I strongly support Roman's DISCUSS - the scaling *seems* like it would end poorly, and I'm a bit confused about what exactly is being recommended. I'm not 100% sure I understand how the deployment will actually occur, and so perhaps the IPSEC scaling doesn't cause an issue?
I only did a quick read of this document but I would like to echo the TSV-ART review (Thanks Colin!) that a pointer to RFC6040 could be good in order to highlight support of ECN for any tunnelling solutions. Also there is draft-ietf-intarea-tunnels which could be a good pointer/read for this spec.
Thanks to everyone who worked on this document. I have only one minor comment. I'm a bit perplexed by the interplay between sections 3.1 and 3.3. Section 3.1 says: > This change creates a flag day for existing networks which are > currently using 0x63 as the RPI value. And then section 3.3 says: > In order to avoid a Flag Day caused by lack of interoperation between > new RPI (0x23) and old RPI (0x63) nodes, this section defines a flag > in the DIO Configuration Option... Which leaves me wondering whether the net effect of this document does or does not create a flag day for networks. Please consider updating these sections to be consistent with each other.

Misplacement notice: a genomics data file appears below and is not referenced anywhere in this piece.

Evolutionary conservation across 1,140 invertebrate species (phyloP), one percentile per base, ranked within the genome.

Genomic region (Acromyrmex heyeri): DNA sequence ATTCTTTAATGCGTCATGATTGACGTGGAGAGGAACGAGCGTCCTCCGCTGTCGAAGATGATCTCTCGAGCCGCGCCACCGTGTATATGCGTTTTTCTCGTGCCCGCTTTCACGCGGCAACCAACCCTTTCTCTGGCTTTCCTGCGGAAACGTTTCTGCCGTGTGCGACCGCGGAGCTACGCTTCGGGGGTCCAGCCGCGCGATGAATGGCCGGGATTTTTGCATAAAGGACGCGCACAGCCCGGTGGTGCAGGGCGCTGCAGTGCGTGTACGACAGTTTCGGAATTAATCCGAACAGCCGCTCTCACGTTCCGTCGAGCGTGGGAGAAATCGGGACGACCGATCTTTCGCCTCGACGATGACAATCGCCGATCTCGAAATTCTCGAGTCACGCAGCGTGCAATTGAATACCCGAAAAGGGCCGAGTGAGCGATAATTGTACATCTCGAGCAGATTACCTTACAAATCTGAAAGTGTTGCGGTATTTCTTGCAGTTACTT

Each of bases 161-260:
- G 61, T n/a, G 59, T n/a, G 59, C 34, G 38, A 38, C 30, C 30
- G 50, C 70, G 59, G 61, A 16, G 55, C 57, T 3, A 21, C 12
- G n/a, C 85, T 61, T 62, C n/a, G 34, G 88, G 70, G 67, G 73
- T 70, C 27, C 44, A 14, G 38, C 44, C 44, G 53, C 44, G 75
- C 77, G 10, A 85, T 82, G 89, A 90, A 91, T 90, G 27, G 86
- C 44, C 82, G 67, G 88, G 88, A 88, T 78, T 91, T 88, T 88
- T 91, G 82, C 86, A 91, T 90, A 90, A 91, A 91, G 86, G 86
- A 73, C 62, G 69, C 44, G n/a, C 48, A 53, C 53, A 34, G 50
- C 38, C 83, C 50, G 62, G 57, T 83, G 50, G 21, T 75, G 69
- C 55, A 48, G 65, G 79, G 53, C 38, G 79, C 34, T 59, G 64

The revised ID has fixed all my DISCUSS points. Thank you to the authors.